Croatian solar photovoltaic (PV) cell producer Solvis and the country’s internationally competitive Ruđer Bošković Institute (IRB) will work on the development of innovative PV cells and modules in 2019 under a joint project worth nearly EUR 2 million, co-financed by the European Regional Development Fund (ERDF), according to a news release on IRB’s website.
Under the research and development (R&D) project co-financed by the EU fund, IRB and Solvis will seek to develop PV cells and modules more efficient than the existing ones by using nanostructured materials and plasmonic effects, IRB said.
Solvis will play a key role in applying IRB’s scientific and technological innovation in production processes and creating the final product, according to IRB’s news release.
“We believe this is the beginning of long-term cooperation on innovative and green technologies and that we will achieve major technological breakthrough by using the technology we will develop in cooperation with colleagues from IRB in our production process. It is expected that the project will help boost competitiveness, diversity the product range, and increase the production volume by about 45% over 10 years, with new and improved products. At the same time, the project will help further develop the company’s R&D capacities enabling a faster adaptation to new market demands and swifter sales on the world market,” said Solvis CTO Ivan Vadla.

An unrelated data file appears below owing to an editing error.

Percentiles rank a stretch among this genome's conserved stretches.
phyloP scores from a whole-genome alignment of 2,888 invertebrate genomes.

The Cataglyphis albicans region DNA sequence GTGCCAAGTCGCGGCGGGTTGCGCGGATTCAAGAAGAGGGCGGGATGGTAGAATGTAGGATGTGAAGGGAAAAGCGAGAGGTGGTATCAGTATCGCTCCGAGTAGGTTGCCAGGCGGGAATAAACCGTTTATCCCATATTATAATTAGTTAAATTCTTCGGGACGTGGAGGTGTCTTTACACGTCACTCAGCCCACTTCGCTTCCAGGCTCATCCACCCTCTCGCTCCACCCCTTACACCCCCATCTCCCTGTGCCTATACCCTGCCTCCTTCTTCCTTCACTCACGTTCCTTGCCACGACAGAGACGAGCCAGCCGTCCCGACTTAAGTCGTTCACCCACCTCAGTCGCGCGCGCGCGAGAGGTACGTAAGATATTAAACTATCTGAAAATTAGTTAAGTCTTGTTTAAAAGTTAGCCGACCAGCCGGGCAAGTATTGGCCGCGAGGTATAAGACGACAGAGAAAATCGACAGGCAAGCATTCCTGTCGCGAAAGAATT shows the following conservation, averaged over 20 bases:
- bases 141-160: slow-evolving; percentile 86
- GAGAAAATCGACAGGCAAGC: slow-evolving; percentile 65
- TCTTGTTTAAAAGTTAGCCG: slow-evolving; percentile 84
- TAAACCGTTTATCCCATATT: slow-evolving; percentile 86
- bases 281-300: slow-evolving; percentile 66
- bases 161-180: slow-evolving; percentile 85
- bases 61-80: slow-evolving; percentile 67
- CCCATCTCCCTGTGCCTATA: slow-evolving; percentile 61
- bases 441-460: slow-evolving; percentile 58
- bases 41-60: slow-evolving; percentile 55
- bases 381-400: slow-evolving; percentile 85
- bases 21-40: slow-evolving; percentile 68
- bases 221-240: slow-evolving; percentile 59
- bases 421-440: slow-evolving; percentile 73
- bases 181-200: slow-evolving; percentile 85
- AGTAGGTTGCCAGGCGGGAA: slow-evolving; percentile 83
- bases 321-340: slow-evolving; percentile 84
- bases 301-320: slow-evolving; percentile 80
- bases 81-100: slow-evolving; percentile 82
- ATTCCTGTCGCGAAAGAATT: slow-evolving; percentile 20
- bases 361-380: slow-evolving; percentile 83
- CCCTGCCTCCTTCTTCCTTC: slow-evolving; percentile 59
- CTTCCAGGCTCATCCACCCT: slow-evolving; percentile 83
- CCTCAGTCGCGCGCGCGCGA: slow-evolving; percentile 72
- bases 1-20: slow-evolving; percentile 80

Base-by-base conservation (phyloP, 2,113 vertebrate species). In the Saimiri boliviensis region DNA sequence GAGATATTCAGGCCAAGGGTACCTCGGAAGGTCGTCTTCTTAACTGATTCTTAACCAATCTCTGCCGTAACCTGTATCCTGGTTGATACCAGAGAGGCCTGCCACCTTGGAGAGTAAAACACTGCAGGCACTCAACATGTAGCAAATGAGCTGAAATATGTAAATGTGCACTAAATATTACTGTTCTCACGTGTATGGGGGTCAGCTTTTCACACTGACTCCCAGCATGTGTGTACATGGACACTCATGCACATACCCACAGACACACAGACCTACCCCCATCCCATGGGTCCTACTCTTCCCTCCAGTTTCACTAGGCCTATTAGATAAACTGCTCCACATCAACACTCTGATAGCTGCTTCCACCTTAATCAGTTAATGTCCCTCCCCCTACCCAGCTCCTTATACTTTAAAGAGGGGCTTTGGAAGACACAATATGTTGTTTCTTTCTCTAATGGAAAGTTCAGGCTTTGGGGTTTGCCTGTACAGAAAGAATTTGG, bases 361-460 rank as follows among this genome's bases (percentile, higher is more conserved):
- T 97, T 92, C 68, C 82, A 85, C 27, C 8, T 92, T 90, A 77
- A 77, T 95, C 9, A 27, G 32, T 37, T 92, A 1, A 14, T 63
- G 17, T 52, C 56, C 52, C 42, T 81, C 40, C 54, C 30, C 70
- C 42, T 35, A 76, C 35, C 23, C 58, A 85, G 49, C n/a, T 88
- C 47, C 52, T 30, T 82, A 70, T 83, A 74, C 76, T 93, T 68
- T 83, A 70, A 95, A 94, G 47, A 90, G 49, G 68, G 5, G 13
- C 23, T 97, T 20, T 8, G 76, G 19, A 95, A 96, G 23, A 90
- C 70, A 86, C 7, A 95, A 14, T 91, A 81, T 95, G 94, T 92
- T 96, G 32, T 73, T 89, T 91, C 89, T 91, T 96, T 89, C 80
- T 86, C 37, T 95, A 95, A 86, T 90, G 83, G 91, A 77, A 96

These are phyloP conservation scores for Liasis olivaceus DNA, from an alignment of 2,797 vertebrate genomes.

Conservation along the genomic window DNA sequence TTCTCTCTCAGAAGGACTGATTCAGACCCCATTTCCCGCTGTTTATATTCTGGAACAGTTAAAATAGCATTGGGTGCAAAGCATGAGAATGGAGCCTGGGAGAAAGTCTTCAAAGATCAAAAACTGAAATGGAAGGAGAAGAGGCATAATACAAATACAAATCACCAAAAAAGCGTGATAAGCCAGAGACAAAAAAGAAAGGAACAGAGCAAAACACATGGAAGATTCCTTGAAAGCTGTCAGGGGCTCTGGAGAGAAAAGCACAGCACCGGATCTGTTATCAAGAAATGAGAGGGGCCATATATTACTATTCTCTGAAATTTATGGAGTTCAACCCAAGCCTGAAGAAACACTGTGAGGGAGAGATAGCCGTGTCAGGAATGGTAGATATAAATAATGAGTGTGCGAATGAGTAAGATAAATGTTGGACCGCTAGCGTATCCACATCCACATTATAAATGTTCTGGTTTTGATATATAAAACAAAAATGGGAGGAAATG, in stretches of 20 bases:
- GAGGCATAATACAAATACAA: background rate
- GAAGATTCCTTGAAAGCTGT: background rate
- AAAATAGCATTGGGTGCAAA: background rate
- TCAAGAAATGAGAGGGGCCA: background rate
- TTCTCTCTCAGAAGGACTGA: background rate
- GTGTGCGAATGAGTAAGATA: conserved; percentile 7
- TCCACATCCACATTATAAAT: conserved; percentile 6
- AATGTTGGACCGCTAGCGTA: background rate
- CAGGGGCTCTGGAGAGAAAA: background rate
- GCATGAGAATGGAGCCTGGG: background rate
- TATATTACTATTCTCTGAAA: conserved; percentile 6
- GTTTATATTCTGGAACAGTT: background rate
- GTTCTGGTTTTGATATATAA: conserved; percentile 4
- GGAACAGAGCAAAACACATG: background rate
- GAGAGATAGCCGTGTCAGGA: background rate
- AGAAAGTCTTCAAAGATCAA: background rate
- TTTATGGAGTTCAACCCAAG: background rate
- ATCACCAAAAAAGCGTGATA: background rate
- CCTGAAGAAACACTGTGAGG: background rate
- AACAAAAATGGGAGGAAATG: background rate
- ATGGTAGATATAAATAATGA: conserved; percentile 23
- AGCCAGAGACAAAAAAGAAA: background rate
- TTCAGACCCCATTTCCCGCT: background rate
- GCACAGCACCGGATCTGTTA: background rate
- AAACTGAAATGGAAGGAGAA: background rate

Solvis seeks to develop solar roof tiles, facade panels
At the project’s presentation, Vadla said that Solvis seeks to make headway in the next three years in the development of third-generation PV cells to enable it to produce solar roof tiles, facade panels, and other construction materials, Poslovni Dnevnik reported.
According to the daily, Solvis’ plan is Croatia’s answer to Elon Musk’s plans for SolarCity, which Tesla acquired for USD 2.6 billion in 2016, but has since shipped only a few hundred Solar Roof tiles, as recently reported by CNBC.